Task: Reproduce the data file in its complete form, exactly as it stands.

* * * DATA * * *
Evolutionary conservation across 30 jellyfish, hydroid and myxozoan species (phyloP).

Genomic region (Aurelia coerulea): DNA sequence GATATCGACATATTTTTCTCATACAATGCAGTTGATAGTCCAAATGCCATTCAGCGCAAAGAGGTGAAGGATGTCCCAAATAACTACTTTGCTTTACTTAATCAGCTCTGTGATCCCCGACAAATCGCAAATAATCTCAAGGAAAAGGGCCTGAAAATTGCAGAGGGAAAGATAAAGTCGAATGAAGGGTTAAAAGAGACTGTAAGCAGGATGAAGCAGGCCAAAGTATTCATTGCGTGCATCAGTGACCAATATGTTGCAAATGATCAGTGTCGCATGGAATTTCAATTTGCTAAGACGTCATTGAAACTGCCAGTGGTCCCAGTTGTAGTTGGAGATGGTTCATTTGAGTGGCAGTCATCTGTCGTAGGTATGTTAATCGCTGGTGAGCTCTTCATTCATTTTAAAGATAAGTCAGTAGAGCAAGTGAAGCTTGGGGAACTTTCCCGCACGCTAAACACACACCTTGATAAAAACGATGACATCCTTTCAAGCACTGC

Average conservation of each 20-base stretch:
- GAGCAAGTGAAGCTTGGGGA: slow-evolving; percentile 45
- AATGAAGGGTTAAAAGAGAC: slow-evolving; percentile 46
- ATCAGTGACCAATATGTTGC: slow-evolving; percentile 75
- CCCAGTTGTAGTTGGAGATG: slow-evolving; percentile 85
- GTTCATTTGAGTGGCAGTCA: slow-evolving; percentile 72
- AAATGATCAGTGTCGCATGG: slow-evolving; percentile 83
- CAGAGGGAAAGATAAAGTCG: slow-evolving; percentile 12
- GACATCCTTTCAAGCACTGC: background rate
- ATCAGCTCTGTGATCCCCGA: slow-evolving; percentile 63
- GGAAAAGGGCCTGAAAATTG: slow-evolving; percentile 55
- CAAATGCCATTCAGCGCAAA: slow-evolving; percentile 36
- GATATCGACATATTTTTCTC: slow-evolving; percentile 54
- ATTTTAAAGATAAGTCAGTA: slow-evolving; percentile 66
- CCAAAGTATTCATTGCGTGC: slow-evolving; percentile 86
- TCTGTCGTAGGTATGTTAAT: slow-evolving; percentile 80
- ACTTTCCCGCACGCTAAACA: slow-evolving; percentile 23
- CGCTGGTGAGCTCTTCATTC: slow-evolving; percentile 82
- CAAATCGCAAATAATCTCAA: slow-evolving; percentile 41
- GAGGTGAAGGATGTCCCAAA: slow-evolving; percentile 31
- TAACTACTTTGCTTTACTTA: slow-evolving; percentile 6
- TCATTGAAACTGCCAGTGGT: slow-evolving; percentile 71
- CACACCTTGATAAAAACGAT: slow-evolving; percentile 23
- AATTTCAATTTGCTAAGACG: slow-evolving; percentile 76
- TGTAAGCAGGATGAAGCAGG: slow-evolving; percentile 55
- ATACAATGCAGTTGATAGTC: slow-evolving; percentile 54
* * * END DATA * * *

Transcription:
Evolutionary conservation across 30 jellyfish, hydroid and myxozoan species (phyloP).

Genomic region (Aurelia coerulea): DNA sequence GATATCGACATATTTTTCTCATACAATGCAGTTGATAGTCCAAATGCCATTCAGCGCAAAGAGGTGAAGGATGTCCCAAATAACTACTTTGCTTTACTTAATCAGCTCTGTGATCCCCGACAAATCGCAAATAATCTCAAGGAAAAGGGCCTGAAAATTGCAGAGGGAAAGATAAAGTCGAATGAAGGGTTAAAAGAGACTGTAAGCAGGATGAAGCAGGCCAAAGTATTCATTGCGTGCATCAGTGACCAATATGTTGCAAATGATCAGTGTCGCATGGAATTTCAATTTGCTAAGACGTCATTGAAACTGCCAGTGGTCCCAGTTGTAGTTGGAGATGGTTCATTTGAGTGGCAGTCATCTGTCGTAGGTATGTTAATCGCTGGTGAGCTCTTCATTCATTTTAAAGATAAGTCAGTAGAGCAAGTGAAGCTTGGGGAACTTTCCCGCACGCTAAACACACACCTTGATAAAAACGATGACATCCTTTCAAGCACTGC

Average conservation of each 20-base stretch:
- GAGCAAGTGAAGCTTGGGGA: slow-evolving; percentile 45
- AATGAAGGGTTAAAAGAGAC: slow-evolving; percentile 46
- ATCAGTGACCAATATGTTGC: slow-evolving; percentile 75
- CCCAGTTGTAGTTGGAGATG: slow-evolving; percentile 85
- GTTCATTTGAGTGGCAGTCA: slow-evolving; percentile 72
- AAATGATCAGTGTCGCATGG: slow-evolving; percentile 83
- CAGAGGGAAAGATAAAGTCG: slow-evolving; percentile 12
- GACATCCTTTCAAGCACTGC: background rate
- ATCAGCTCTGTGATCCCCGA: slow-evolving; percentile 63
- GGAAAAGGGCCTGAAAATTG: slow-evolving; percentile 55
- CAAATGCCATTCAGCGCAAA: slow-evolving; percentile 36
- GATATCGACATATTTTTCTC: slow-evolving; percentile 54
- ATTTTAAAGATAAGTCAGTA: slow-evolving; percentile 66
- CCAAAGTATTCATTGCGTGC: slow-evolving; percentile 86
- TCTGTCGTAGGTATGTTAAT: slow-evolving; percentile 80
- ACTTTCCCGCACGCTAAACA: slow-evolving; percentile 23
- CGCTGGTGAGCTCTTCATTC: slow-evolving; percentile 82
- CAAATCGCAAATAATCTCAA: slow-evolving; percentile 41
- GAGGTGAAGGATGTCCCAAA: slow-evolving; percentile 31
- TAACTACTTTGCTTTACTTA: slow-evolving; percentile 6
- TCATTGAAACTGCCAGTGGT: slow-evolving; percentile 71
- CACACCTTGATAAAAACGAT: slow-evolving; percentile 23
- AATTTCAATTTGCTAAGACG: slow-evolving; percentile 76
- TGTAAGCAGGATGAAGCAGG: slow-evolving; percentile 55
- ATACAATGCAGTTGATAGTC: slow-evolving; percentile 54